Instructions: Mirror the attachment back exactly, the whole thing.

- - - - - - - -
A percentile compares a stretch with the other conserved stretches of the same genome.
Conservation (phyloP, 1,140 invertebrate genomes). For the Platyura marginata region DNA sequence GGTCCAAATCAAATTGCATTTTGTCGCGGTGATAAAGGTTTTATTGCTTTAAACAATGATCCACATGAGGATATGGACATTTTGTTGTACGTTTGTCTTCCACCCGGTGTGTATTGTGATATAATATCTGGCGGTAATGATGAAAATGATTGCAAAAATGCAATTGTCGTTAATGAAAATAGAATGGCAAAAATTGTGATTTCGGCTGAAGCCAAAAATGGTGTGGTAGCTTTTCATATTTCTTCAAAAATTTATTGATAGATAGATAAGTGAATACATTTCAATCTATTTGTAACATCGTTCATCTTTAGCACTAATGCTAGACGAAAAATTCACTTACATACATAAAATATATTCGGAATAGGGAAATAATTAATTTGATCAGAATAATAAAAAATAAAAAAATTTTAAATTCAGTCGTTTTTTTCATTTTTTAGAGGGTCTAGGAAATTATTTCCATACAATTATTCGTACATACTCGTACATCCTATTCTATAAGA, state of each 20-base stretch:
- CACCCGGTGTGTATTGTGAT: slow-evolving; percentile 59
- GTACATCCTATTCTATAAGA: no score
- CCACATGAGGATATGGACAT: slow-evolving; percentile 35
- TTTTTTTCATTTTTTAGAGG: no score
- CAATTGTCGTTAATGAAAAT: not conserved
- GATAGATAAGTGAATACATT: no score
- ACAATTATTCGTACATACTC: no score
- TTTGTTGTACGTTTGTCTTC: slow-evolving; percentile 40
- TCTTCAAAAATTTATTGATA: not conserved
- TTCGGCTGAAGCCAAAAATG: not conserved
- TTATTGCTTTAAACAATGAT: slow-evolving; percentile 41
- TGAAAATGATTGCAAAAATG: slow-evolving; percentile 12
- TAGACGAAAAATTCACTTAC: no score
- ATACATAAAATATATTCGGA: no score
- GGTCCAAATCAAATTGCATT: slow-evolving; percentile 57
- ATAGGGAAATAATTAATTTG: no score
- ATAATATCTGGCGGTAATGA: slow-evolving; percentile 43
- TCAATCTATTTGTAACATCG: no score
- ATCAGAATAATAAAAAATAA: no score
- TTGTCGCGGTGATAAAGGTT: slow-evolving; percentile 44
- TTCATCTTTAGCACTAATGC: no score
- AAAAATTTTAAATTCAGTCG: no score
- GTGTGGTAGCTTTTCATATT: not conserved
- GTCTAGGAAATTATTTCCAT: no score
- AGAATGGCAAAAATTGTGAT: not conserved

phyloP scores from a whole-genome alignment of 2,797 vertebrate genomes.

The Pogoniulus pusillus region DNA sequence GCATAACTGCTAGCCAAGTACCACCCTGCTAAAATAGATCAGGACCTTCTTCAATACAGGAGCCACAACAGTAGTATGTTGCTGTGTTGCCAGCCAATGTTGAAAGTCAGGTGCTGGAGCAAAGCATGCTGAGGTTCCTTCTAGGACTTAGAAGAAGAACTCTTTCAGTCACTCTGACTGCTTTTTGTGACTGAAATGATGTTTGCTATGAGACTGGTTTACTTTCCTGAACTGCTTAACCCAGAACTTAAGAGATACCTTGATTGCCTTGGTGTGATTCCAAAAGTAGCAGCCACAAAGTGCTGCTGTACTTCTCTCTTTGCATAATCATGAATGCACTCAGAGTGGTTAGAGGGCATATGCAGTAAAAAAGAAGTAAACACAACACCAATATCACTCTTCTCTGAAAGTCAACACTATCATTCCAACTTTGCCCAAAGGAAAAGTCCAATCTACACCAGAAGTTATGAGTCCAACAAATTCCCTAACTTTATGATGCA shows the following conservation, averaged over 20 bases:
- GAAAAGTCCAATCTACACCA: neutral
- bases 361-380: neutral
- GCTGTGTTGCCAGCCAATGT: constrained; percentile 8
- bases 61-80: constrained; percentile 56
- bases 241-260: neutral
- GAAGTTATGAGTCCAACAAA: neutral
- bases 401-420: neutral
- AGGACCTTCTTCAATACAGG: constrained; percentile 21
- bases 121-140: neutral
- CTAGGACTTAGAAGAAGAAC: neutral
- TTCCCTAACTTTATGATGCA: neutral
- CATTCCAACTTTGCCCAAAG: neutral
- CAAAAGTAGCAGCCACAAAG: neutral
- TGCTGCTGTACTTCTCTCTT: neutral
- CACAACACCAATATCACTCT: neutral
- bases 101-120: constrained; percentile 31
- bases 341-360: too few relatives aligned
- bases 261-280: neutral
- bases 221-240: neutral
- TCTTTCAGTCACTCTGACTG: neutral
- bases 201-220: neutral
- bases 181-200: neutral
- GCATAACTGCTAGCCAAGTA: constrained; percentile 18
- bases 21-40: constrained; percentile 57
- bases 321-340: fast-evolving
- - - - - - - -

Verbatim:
A percentile compares a stretch with the other conserved stretches of the same genome.
Conservation (phyloP, 1,140 invertebrate genomes). For the Platyura marginata region DNA sequence GGTCCAAATCAAATTGCATTTTGTCGCGGTGATAAAGGTTTTATTGCTTTAAACAATGATCCACATGAGGATATGGACATTTTGTTGTACGTTTGTCTTCCACCCGGTGTGTATTGTGATATAATATCTGGCGGTAATGATGAAAATGATTGCAAAAATGCAATTGTCGTTAATGAAAATAGAATGGCAAAAATTGTGATTTCGGCTGAAGCCAAAAATGGTGTGGTAGCTTTTCATATTTCTTCAAAAATTTATTGATAGATAGATAAGTGAATACATTTCAATCTATTTGTAACATCGTTCATCTTTAGCACTAATGCTAGACGAAAAATTCACTTACATACATAAAATATATTCGGAATAGGGAAATAATTAATTTGATCAGAATAATAAAAAATAAAAAAATTTTAAATTCAGTCGTTTTTTTCATTTTTTAGAGGGTCTAGGAAATTATTTCCATACAATTATTCGTACATACTCGTACATCCTATTCTATAAGA, state of each 20-base stretch:
- CACCCGGTGTGTATTGTGAT: slow-evolving; percentile 59
- GTACATCCTATTCTATAAGA: no score
- CCACATGAGGATATGGACAT: slow-evolving; percentile 35
- TTTTTTTCATTTTTTAGAGG: no score
- CAATTGTCGTTAATGAAAAT: not conserved
- GATAGATAAGTGAATACATT: no score
- ACAATTATTCGTACATACTC: no score
- TTTGTTGTACGTTTGTCTTC: slow-evolving; percentile 40
- TCTTCAAAAATTTATTGATA: not conserved
- TTCGGCTGAAGCCAAAAATG: not conserved
- TTATTGCTTTAAACAATGAT: slow-evolving; percentile 41
- TGAAAATGATTGCAAAAATG: slow-evolving; percentile 12
- TAGACGAAAAATTCACTTAC: no score
- ATACATAAAATATATTCGGA: no score
- GGTCCAAATCAAATTGCATT: slow-evolving; percentile 57
- ATAGGGAAATAATTAATTTG: no score
- ATAATATCTGGCGGTAATGA: slow-evolving; percentile 43
- TCAATCTATTTGTAACATCG: no score
- ATCAGAATAATAAAAAATAA: no score
- TTGTCGCGGTGATAAAGGTT: slow-evolving; percentile 44
- TTCATCTTTAGCACTAATGC: no score
- AAAAATTTTAAATTCAGTCG: no score
- GTGTGGTAGCTTTTCATATT: not conserved
- GTCTAGGAAATTATTTCCAT: no score
- AGAATGGCAAAAATTGTGAT: not conserved

phyloP scores from a whole-genome alignment of 2,797 vertebrate genomes.

The Pogoniulus pusillus region DNA sequence GCATAACTGCTAGCCAAGTACCACCCTGCTAAAATAGATCAGGACCTTCTTCAATACAGGAGCCACAACAGTAGTATGTTGCTGTGTTGCCAGCCAATGTTGAAAGTCAGGTGCTGGAGCAAAGCATGCTGAGGTTCCTTCTAGGACTTAGAAGAAGAACTCTTTCAGTCACTCTGACTGCTTTTTGTGACTGAAATGATGTTTGCTATGAGACTGGTTTACTTTCCTGAACTGCTTAACCCAGAACTTAAGAGATACCTTGATTGCCTTGGTGTGATTCCAAAAGTAGCAGCCACAAAGTGCTGCTGTACTTCTCTCTTTGCATAATCATGAATGCACTCAGAGTGGTTAGAGGGCATATGCAGTAAAAAAGAAGTAAACACAACACCAATATCACTCTTCTCTGAAAGTCAACACTATCATTCCAACTTTGCCCAAAGGAAAAGTCCAATCTACACCAGAAGTTATGAGTCCAACAAATTCCCTAACTTTATGATGCA shows the following conservation, averaged over 20 bases:
- GAAAAGTCCAATCTACACCA: neutral
- bases 361-380: neutral
- GCTGTGTTGCCAGCCAATGT: constrained; percentile 8
- bases 61-80: constrained; percentile 56
- bases 241-260: neutral
- GAAGTTATGAGTCCAACAAA: neutral
- bases 401-420: neutral
- AGGACCTTCTTCAATACAGG: constrained; percentile 21
- bases 121-140: neutral
- CTAGGACTTAGAAGAAGAAC: neutral
- TTCCCTAACTTTATGATGCA: neutral
- CATTCCAACTTTGCCCAAAG: neutral
- CAAAAGTAGCAGCCACAAAG: neutral
- TGCTGCTGTACTTCTCTCTT: neutral
- CACAACACCAATATCACTCT: neutral
- bases 101-120: constrained; percentile 31
- bases 341-360: too few relatives aligned
- bases 261-280: neutral
- bases 221-240: neutral
- TCTTTCAGTCACTCTGACTG: neutral
- bases 201-220: neutral
- bases 181-200: neutral
- GCATAACTGCTAGCCAAGTA: constrained; percentile 18
- bases 21-40: constrained; percentile 57
- bases 321-340: fast-evolving